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Xhosa Literature in the Spotlight: William Wellington Gqoba and DLP Yali-Manisi Come to Life at Clarke’s Bookshop

Duncan Brown, Pamela Maseko and Jeff Opland

The intimate gathering of poets and scholars, friends and family who joined to celebrate the latest titles to be published by UKZN Press upstairs at Clarke’s Bookshop was a delightful affair. At what is arguably the oldest independent book shop in the country, the two volumes, William Wellington Gqoba: Isizwe esinembali: Xhosa histories and poetry (1873–1888), edited by Jeff Opland, Wandile Kuse and Pamela Maseko, and DLP Yali-Manisi: Iimbali Zamanyange: Historical Poems, edited by Opland and Maseko, were celebrated enthusiastically.

The editorial and translation team of Maseko and Opland were joined in conversation by Duncan Brown, Dean of the Arts Faculty at the University of the Western Cape. He described these books as “very significant texts that will be points of reference for many decades to come”. Brown observed the terrific coincidence that the Cape Town launch of these books occurred on the birthday of the late Glenn Cowley, founding publisher of UKZN Press.

Jeff OplandDLP Yali-Manisi: Iimbali ZamanyangeWilliam Wellington Gqoba: Isizwe esinembaliOpland said his private collection, The Opland Collection of Xhosa Literature, represented some 40 years of research, and has always been available to those who needed to consult it for work on PhDs, books or documentary films. He said it was important to return it the people from whom it came.

“Xhosa literature is marginalised in this country,” he said. “If you go into any bookshop, you do not see Xhosa books. If you ask the question ‘where is Xhosa literature?’ you’re justified in being doubtful. We wanted to restore the integrity of the literature which was printed for the first time in 1823.”

Opland spoke about the long history of gestation and production of Xhosa literature, which precedes the development of Afrikaans by at least 50 years, and articulated the reality of the dearth of Xhosa literature.

“People don’t read it because there isn’t anything worth reading,” Opland said. “Under apartheid, under the missionaries that preceded apartheid, and even today, the vast majority of material published was prescribed for use in schools. Most of the material published in Xhosa were designed for reading by children.”

Opland discovered an extraordinary amount of Xhosa material published in newspapers in the 19th and 20th centuries.

“There you have adult authors writing for adult readers. You have a reflection of the confrontation with colonialism, the response to it, the wrangling of the Christian church trying to accommodate the introduction of Christianity, very often on a hostile basis by the missionaries. This adult literature that exists in newspapers is luminous. What we’re trying to do is to bring back into the public domain works of literature of some standing by authors of some standing who are not recognised because the history of Xhosa literature has not been written and nobody teaches it.”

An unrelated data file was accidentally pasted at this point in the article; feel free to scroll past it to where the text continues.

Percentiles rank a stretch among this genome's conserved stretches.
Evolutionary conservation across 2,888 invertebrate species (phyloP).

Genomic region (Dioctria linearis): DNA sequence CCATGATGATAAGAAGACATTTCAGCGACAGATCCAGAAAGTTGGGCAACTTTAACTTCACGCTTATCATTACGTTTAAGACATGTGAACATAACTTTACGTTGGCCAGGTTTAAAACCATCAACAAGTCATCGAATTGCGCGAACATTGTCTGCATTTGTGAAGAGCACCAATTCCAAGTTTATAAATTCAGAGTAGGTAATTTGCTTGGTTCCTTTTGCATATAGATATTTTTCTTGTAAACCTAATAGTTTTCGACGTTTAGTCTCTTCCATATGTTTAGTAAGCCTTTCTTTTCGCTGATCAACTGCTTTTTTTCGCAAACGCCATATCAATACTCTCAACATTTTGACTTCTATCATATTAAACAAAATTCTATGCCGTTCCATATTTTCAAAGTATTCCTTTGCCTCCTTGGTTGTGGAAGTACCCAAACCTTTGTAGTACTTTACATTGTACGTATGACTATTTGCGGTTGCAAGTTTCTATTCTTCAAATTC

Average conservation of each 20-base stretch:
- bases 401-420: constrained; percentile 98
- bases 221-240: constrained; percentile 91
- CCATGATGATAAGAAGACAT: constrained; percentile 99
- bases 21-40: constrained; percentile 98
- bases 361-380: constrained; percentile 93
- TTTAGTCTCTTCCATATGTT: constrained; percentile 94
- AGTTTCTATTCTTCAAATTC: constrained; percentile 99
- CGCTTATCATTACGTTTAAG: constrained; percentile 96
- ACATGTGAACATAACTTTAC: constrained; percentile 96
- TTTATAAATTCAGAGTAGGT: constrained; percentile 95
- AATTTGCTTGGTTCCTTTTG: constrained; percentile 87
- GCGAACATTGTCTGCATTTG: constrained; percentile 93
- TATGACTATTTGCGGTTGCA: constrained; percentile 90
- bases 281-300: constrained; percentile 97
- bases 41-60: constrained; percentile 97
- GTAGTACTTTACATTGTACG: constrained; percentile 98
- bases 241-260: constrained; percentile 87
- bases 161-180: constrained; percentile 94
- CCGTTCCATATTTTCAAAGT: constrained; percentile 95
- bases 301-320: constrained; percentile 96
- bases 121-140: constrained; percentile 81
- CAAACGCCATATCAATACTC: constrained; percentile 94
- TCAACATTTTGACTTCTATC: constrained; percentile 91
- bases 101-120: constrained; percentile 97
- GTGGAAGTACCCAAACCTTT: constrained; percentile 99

Opland said these books aim to present the work as it was written in the time in which it appeared.

Maseko joined the conversation by acknowledging their co-editor, Wandile Kuse, who could unfortunately not attend. She recalled her early introduction to South African history as a university student in the late 1980s at UWC where there were those who attempted to provide an alternative to the dominant historical narrative.

“We were made aware of a summary of a poem by Gqoba, and the great education debate,” she said. “This was presented in English as somebody who sought to present a counter-argument to the benefits of Western education. What remained was the knowledge that there was a voice from where I came from.

“I grew up in Engcobo where storytelling was a form of educating in the highest way. You were taught, not indoctrinated, in the ways of life.”

The authors continued with an inspired and warm-hearted discussion about the process of collating the work, sharing their real concerns about the loss of archival material, and the future publications on which they are currently collaborating. This fascinating talk enriched all who could attend and is available as a podcast below.
 

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Liesl Jobson tweeted live from the event using the hashtag #livebooks:



 

 

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Two new UKZN Press titles were launched at Clarke's Bookshop: William Wellington Gqoba: Isizwe esinembali: Xhosa…

Posted by UKZN Press on Monday, 1 June 2015

 
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